General Practice 2022

Qlaira: what is it for and how to take the contraceptive

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Qlaira: what is it for and how to take the contraceptive
Qlaira: what is it for and how to take the contraceptive

Qlaira is a contraceptive pill that is indicated to prevent pregnancy, as it works by preventing ovulation, alters the conditions of the cervical mucus and also causes changes in the endometrium.

This contraceptive has in its composition 28 pills of different colors, which correspond to different hormones and hormonal doses. Among the pills, there are 2 white pills that are considered inactive as they do not contain hormone. The 26 colors can have estradiol valerate alone or a combination of estradiol valerate and dienogest.

The use of Qlaira should be done according to the gynecologist's advice and should be started on the first day of the menstrual cycle or after the end of the previous pack.

How to use

To start Qlaira correctly, if the person is not using any contraceptives, they should take the first pill on the first day of the cycle, that is, on the first day of menstruation. If you are switching from another combined pill, you should start taking Qlaira the day after you stop using the pill. In the case of the vaginal ring or transdermal patch, the use of Qlaira should be started on the day of removal of the vaginal ring or patch, or as directed by a physician.

If the person is switching from a mini pill, the Qlaira contraceptive can be started at any time. In cases of injection, implant or intrauterine system, Qlaira should be started on the scheduled date of the next injection or the day of removal of the implant or intrauterine system, but it is important to use a condom during the first 9 days of using Qlaira.

If you are already using Qlaira, the next pack must be started the day after the current pack is finished, without a break between them and regardless of whether the bleeding has stopped or not.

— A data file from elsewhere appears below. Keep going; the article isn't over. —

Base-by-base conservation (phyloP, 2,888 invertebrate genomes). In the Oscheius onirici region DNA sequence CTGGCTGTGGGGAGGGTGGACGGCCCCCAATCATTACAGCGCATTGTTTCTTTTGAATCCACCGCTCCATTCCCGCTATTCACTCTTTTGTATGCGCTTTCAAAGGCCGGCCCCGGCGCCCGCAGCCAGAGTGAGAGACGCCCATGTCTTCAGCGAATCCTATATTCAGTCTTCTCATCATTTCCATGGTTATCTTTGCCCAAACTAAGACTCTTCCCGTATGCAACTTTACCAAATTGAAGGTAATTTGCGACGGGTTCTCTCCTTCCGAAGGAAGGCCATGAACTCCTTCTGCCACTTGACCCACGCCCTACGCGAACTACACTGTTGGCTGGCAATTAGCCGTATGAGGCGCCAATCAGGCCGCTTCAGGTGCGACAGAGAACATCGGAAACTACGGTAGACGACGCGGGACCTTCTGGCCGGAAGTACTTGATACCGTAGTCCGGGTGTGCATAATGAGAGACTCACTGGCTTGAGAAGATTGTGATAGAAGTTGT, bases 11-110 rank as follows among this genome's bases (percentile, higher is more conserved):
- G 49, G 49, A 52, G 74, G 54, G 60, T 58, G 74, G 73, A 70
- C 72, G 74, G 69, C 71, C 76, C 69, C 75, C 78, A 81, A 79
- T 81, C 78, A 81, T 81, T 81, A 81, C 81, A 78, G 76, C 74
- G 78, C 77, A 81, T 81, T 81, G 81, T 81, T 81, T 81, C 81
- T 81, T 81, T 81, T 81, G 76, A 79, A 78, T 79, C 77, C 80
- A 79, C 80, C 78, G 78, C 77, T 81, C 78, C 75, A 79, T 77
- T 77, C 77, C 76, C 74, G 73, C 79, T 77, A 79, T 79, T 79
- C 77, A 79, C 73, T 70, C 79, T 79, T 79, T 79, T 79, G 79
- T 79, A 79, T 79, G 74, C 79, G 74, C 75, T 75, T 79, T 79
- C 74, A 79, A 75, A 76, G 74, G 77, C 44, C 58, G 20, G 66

The Qlaira contraceptive has an adhesive calendar inside with 7 adhesive strips that show the days of the week. The strip corresponding to the day of the beginning of use must be removed and glued in the space indicated for it, so that the day of the week corresponding to the beginning is exactly above the number 1 tablet. arrows, until all 28 pills have been taken. In this way, the person can verify that he has taken the contraceptive correctly every day.

What is it for

The main indication of Qlaira is contraception, that is, preventing the development of pregnancy. However, the use of this contraceptive may be indicated by the doctor to reduce the duration and intensity of bleeding, reducing the risk of anemia and relieving and/or combating menstrual cramps.

These other indications of Qlaira are possible due to the fact that some of the pills are constituted by two hormones, estradiol valerate and dienogest, having other applications besides contraception.

Who should not take it

Qlaira should not be used in people with a current or previous history of thrombosis, pulmonary embolism or clot formation in other parts of the body, a current or previous history of heart attack or stroke, or of a particular type of migraine with visual symptoms, difficulty speaking, weakness or numbness in any part of the body.

Furthermore, it should also not be used by people with diabetes mellitus with damage to the vascular system, current or previous history of liver disease, cancer that may develop under the influence of sex hormones, or liver tumor, with unexplained vaginal bleeding, or by women who are pregnant or suspect pregnancy.

Furthermore, this medication should not be used in people who are allergic to estradiol valerate, dienogest or any of the components of Qlaira.

Possible side effects

The most common side effects that can occur with the use of Qlaira are emotional instability, depression, decreased or lost sexual desire, migraine, nausea, breast pain and unexpected uterine bleeding. In addition, although very rare, arterial or venous thrombosis can also occur.

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